Roughing it out: Many refugees welcome the government’s proposal to allow them to work legally while they await resettlement to a third country or voluntary repatriation. Seen here are Myanmar refugees Htet Thiri (left), 25, and Than Than, 42, who are eagerly awaiting that day.
Plans are underway for the Home Affairs Ministry to make work legal for refugees and asylum seekers in Malaysia.
THE job could not be better – apart from the good wage, food, accommodation and transport are provided. With jobs hard to come by for refugees, Somali refugee Ahmed* and friends were grateful.
Come payday, however, their “dream job” became a nightmare. Instead of getting paid, Ahmed and friends were slapped with a bill for their food and accommodation.
“He told us we had to pay him because we owed him money for the food, accommodation and other expenses,” says the 28-year-old who fled to Malaysia two years ago.
When they protested, they were threatened with beatings and even deportation to Somalia.
Forced to work illicitly, refugees in Malaysia are at risk of exploitation and victimisation by some unscrupulous employers.
Hence, many welcome the government’s proposal to allow them to work legally while they await resettlement to a third country or voluntary repatriation.
Currently, some 104,070 refugees here are registered with the United Nations High Commission for Refugees (UNHCR) while some 50,000 are waiting to be registered. To survive, they take up informal and odd jobs.
Formalising work for refugees will give them a legal recourse if they get caught in any exploitative situations with employers, says S. Sharif Mohamed, the leader of a Somali refugee community in Kuala Lumpur.
“For example, those like Ahmed will be able to go to the police if they are not paid or are ill-treated by employers. Knowing that refugees are protected, meanwhile, will make employers think twice before exploiting them,” he adds.
At the same time, it will encourage more employers to hire refugees, Sharif highlights.
“Some employers now are reluctant to hire refugees because they are afraid of getting into trouble with the authorities,” he says.
As reported, the Home Affairs Ministry is working with the Immigration Department and UNHCR to devise plans on providing training and jobs for them.
This includes implementing a proper recruitment and monitoring system to ensure that the refugees are not exploited or trafficked in any way.
The right mechanism
For many employers, however, their worry about hiring refugees and asylum seekers is the lack of proper legal and administrative framework governing them in Malaysia.
But according to UNHCR representative in Malaysia Michele Manca di Nissa, there are already systems in place for refugee documentation, protection and assistance in the country.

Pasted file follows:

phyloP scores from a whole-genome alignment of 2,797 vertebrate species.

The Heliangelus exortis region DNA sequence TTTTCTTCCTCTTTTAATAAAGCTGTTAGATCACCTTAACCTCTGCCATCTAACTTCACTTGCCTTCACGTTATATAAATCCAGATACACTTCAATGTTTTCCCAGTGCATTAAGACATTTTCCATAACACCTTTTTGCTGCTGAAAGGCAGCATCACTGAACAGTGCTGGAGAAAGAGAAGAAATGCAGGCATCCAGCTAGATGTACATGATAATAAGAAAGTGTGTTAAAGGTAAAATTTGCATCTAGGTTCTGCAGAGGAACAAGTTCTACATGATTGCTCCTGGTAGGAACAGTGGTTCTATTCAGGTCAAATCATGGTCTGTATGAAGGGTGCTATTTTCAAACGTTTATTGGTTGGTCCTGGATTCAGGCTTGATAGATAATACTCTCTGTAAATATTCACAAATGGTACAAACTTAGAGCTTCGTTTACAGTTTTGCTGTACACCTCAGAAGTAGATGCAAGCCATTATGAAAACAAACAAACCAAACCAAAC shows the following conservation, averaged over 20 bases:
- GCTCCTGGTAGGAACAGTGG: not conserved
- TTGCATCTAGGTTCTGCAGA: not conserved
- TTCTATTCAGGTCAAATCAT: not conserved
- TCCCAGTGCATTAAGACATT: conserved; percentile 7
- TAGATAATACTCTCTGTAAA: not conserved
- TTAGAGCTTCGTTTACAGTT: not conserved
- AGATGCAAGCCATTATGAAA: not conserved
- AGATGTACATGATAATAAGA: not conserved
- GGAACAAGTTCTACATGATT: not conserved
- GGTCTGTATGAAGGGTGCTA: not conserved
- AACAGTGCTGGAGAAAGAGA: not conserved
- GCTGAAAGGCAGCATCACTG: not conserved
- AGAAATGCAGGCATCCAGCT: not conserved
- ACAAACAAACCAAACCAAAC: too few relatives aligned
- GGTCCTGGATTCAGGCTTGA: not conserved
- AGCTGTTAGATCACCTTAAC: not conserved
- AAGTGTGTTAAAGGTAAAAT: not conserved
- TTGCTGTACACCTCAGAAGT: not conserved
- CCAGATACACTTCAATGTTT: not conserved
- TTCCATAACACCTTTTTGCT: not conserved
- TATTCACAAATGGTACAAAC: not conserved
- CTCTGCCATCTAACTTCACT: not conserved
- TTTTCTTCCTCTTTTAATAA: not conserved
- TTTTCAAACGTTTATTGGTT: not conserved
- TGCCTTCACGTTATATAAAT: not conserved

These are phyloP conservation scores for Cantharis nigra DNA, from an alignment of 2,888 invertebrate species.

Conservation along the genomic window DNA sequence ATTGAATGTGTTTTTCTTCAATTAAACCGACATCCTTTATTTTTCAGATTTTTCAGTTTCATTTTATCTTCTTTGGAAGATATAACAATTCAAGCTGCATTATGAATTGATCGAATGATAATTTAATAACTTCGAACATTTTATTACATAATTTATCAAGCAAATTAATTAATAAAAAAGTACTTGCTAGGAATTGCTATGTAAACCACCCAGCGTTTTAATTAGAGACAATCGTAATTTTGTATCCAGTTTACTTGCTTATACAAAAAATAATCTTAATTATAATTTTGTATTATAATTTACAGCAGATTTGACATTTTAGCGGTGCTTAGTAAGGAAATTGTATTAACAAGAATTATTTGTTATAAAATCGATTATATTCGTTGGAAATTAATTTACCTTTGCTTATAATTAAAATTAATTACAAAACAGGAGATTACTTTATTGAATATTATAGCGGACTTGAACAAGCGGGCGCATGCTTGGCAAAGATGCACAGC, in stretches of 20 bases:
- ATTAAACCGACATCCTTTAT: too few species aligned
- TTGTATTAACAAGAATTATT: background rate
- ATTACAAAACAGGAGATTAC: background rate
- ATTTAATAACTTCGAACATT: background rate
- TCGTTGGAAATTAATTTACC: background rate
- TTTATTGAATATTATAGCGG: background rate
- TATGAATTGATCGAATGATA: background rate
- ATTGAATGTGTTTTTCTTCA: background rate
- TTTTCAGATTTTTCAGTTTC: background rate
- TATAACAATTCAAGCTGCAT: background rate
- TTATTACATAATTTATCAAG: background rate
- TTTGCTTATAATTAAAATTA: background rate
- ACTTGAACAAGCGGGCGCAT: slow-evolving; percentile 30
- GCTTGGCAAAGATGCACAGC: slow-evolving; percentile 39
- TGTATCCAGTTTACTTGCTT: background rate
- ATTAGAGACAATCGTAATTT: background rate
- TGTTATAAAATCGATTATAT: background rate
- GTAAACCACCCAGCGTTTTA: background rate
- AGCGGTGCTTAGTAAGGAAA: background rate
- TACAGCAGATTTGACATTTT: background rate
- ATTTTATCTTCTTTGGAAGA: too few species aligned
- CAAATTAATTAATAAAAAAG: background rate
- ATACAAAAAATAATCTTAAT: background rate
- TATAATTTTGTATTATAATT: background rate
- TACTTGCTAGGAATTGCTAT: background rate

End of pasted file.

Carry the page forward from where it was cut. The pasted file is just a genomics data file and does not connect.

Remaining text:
“UNHCR has already established good cooperation with the Malaysian Government with some ad hoc arrangements for refugee protection and assistance.
“For instance, the UNHCR documentation is increasingly being recognised by law enforcement officials and UNHCR is able to intervene for the release of refugees should they be held for immigration offences,” he clarifies.
On the worry of refugee workers running away or leaving, Manca di Nissa draws attention to the main reason why they fled their home countries.
“Refugees and asylum-seekers fled their countries because of conflict and widespread human rights abuses. It was not a choice.
“Unlike economic migrants, refugees do not enjoy the protection of their home countries and cannot return home or be deported. They fear being deported back where their lives and freedom are at risk. They would not jeopardise the safety they enjoy in Malaysia.”
Manca di Nissa sees the proposal as a practical and pragmatic way of responding to the refugee situation in Malaysia.
“This is a move that will help the refugee population here. It is a humanitarian solution to a humanitarian problem, which we welcome. It takes account of social realities on the ground, which are better tackled than ignored,” he stresses.
It makes a lot of sense to use the existing refugee population to fill the labour needs of the country, he adds.
“Refugees have skills and are able to contribute to the society in which they live. Here, they are readily available as a source of labour while there is a need for foreign labour.”
Crucially, Manca di Nissa believes the scheme can be implemented easily, without reviewing the labour management framework or drawing up new labour policies.
“There is no need to create parallel systems. One practical approach could be to integrate refugees within this same foreign labour system.
“If refugees are able to access work legally, then just as any other legal migrant in the country, they would enjoy the same basic work rights and workplace protection as any other migrant, thus addressing issues such as minimum wage, work hours, workplace safety, and exploitation by employers.”
For some, this is the crunch. With the problems currently afflicting the foreign labour here, there is a danger of putting the already vulnerable community in a more vulnerable position.
The Malaysian Bar, for one, is of the view that a proper system is needed to ensure that refugees and asylum seekers are accorded the basic labour rights of a decent wage, fair working hours, off-days, medical benefits and workplace health and safety protection – something that many migrant workers here do not receive despite the laws and policies in place.
“They are also at risk of harassment, extortion and ill-treatment by enforcement officers and members of the public during their travel to and from work, and even in their place of residence. They are living in a climate of fear and insecurity,” states Malaysian Bar president Christopher Leong.
Tenaganita executive director Dr Irene Fernandez agrees, “If we don’t put in the proper mechanism, we will be creating another group to be exploited by unscrupulous employers.”
Syarif implores employers not to use the opportunity of hiring refugees to cut production costs.